200977 Understanding visiting oncologists and chemotherapy use among elderly stage II colon cancer patients

Sunday, November 8, 2009

Xinhua Yu, MD, PhD, MS , Public Health Program, Nova Southeastern University, Fort Lauderdale, FL
A. Marshall McBean, MD, MSc , School of Public Health, Division of Health Policy and Management, University of Minnesota, Minneapolis, MN
Objectives: Although adjuvant chemotherapy is not recommended for treating stage II colon cancer patients, approximately 30% receive it. We examined the determinants of post-surgical oncologist visits and subsequent chemotherapy among elderly stage II colon cancer patients.

Methods: 5,379 stage II colon cancer patients aged 67-79 from SEER-Medicare data were studied. Oncologist visits and chemotherapy were assessed based on chemotherapy administration and drug information on the claims. The effects of relevant patient, health service and physician characteristics on these outcomes were assessed by generalized linear mixed models with hospital and surgeon/oncologist as the cluster factors.

Results: 77% of patients visited an oncologist after surgery; 39% received chemotherapy. Blacks, older patients, and those with state medical subsidy, living alone, or living in rural areas were less likely to visit an oncologist. Surgery performed in teaching and large-volume hospitals was related to lower rates of oncologist visits. However, among patients who visited an oncologist, chemotherapy use was the same among blacks and whites, although age and state subsidy effects persisted. Patients with poorly differentiated tumor, bowel obstruction or perforation, and tumor invaded neighboring tissues or organs (Stage IIb) had higher rates of chemotherapy, while hospital and surgeon factors were not related to chemotherapy. Those who visited an oncologist who prescribed chemotherapy more frequently were almost 3 times as likely to receive chemotherapy.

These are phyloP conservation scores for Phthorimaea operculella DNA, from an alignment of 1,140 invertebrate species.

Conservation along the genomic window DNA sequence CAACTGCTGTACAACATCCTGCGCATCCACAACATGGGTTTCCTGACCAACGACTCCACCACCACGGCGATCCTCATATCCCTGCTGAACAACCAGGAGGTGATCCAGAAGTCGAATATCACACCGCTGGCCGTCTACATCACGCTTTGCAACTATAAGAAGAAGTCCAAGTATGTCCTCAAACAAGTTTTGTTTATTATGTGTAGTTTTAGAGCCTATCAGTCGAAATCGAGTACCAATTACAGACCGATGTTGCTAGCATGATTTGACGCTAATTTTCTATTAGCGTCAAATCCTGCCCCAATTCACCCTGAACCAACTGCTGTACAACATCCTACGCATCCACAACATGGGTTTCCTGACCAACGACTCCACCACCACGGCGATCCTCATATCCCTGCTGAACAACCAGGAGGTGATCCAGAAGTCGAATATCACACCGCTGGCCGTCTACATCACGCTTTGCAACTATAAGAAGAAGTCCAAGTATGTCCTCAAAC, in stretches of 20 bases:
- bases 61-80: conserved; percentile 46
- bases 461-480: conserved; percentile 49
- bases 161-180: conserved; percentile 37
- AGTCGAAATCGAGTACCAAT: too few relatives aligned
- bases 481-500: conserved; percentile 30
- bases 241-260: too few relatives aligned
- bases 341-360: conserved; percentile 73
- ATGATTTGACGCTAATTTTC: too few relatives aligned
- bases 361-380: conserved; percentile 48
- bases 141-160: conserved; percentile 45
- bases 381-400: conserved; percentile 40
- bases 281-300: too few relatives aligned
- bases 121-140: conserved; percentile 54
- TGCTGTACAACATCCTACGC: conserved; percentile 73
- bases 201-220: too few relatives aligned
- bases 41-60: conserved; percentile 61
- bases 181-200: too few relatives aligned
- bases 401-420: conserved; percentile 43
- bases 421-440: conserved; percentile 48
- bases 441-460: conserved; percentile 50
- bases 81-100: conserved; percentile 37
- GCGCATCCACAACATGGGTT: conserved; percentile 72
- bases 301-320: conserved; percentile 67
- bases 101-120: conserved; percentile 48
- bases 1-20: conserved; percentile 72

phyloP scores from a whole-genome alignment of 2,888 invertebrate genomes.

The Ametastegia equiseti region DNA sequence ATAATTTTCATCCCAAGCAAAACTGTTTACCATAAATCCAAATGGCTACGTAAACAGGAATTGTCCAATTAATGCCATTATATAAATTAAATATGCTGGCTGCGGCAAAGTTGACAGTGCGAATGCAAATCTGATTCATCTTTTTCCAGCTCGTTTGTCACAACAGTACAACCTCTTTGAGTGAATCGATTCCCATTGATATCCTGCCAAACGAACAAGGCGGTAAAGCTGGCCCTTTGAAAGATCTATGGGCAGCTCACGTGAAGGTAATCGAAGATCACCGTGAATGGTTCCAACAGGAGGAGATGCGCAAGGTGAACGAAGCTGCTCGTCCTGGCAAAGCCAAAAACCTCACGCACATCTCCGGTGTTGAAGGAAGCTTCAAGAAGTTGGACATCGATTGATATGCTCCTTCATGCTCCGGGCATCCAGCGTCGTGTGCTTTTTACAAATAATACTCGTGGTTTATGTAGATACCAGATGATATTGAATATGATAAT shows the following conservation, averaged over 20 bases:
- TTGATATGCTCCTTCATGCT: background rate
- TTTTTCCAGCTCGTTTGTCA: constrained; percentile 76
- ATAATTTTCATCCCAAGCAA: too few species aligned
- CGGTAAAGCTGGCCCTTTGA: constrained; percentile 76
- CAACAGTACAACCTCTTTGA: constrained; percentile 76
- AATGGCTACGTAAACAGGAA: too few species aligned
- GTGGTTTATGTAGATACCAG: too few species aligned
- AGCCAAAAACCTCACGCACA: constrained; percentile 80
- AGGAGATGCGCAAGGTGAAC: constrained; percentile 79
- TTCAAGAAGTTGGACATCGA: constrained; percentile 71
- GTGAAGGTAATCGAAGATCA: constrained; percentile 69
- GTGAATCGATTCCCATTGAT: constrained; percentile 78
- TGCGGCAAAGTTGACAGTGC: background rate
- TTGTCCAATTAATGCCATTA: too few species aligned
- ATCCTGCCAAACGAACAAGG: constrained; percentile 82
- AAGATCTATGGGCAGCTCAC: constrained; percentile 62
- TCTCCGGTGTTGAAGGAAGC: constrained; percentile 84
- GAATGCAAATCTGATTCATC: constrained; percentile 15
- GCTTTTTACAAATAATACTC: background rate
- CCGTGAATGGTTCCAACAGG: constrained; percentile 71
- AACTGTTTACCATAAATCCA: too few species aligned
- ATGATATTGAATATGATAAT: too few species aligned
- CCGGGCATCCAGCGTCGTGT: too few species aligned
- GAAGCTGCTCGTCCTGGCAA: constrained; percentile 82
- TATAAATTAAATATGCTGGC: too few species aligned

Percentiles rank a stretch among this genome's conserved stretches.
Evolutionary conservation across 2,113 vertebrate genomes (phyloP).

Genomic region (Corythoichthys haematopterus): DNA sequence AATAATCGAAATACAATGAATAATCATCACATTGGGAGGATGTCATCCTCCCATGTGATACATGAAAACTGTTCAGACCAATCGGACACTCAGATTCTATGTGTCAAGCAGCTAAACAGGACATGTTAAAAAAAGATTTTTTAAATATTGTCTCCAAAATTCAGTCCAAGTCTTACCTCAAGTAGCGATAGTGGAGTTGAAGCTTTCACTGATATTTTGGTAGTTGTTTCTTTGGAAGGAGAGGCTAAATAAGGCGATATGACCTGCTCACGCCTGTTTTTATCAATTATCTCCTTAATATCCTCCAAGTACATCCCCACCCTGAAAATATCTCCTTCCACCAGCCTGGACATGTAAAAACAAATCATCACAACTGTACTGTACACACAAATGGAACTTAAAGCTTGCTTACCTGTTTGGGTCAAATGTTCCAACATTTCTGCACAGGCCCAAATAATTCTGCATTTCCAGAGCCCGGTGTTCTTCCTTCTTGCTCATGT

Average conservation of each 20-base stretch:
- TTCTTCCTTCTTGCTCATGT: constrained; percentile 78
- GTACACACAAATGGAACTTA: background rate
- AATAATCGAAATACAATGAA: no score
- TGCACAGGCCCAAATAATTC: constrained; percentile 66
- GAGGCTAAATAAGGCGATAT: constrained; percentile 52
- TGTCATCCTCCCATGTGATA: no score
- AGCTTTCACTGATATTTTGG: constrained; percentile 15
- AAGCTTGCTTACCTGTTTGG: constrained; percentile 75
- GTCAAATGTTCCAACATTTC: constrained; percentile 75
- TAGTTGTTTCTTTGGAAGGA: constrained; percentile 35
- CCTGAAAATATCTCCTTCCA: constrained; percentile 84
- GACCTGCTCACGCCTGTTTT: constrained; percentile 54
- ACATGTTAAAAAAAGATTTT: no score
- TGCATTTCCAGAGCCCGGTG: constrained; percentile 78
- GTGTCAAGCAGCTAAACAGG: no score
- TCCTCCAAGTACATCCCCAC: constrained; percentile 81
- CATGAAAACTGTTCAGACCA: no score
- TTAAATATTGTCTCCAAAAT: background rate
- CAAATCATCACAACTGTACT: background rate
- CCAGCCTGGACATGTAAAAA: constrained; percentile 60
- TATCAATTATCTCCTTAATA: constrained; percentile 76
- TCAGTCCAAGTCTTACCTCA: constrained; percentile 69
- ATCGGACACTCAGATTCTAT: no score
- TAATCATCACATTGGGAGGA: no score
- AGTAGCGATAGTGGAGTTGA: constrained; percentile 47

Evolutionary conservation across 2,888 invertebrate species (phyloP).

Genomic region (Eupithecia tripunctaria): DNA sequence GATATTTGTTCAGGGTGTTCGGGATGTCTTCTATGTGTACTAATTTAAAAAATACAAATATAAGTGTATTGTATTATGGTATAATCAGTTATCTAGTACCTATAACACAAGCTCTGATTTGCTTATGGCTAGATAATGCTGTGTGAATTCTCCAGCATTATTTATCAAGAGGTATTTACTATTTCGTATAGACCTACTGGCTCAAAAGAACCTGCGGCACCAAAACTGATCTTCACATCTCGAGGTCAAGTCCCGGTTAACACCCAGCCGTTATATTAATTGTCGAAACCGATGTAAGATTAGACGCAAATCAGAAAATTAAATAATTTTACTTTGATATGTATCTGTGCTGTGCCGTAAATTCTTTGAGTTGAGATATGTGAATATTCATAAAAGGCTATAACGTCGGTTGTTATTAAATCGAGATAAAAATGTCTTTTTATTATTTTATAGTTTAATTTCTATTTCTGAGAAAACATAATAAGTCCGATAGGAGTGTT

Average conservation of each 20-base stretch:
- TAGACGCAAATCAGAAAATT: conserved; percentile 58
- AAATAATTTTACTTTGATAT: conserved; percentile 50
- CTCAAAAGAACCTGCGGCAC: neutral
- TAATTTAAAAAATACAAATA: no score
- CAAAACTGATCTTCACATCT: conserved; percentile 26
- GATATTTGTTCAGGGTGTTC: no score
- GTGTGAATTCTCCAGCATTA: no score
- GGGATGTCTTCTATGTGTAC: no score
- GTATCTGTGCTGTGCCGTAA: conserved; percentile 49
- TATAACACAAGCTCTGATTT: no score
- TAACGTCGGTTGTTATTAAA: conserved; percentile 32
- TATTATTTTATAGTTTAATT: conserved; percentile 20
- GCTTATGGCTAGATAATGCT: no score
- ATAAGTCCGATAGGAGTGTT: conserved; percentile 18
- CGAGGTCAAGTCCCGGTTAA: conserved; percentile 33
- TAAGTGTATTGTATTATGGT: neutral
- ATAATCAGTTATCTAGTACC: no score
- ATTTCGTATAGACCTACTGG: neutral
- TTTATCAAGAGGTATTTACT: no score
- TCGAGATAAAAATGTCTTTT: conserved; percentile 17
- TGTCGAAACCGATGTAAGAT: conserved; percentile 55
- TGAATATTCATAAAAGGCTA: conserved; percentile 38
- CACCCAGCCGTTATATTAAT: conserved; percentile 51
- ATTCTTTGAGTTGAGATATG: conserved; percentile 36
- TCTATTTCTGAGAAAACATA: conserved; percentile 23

Conclusion: Visiting an oncologist was related to the personal and health care access factors, while the chemotherapy was related to clinical factors and physician experience.

Learning Objectives:
Demonstrate barriers to access to oncologists and explain different determinants of visits to oncologists and chemotherapy use among stage II colon cancer patients.

Presenting author's disclosure statement:

Qualified on the content I am responsible for because: I have designed the study, carried out the analysis, and written the abstract.
Any relevant financial relationships? No

I agree to comply with the American Public Health Association Conflict of Interest and Commercial Support Guidelines, and to disclose to the participants any off-label or experimental uses of a commercial product or service discussed in my presentation.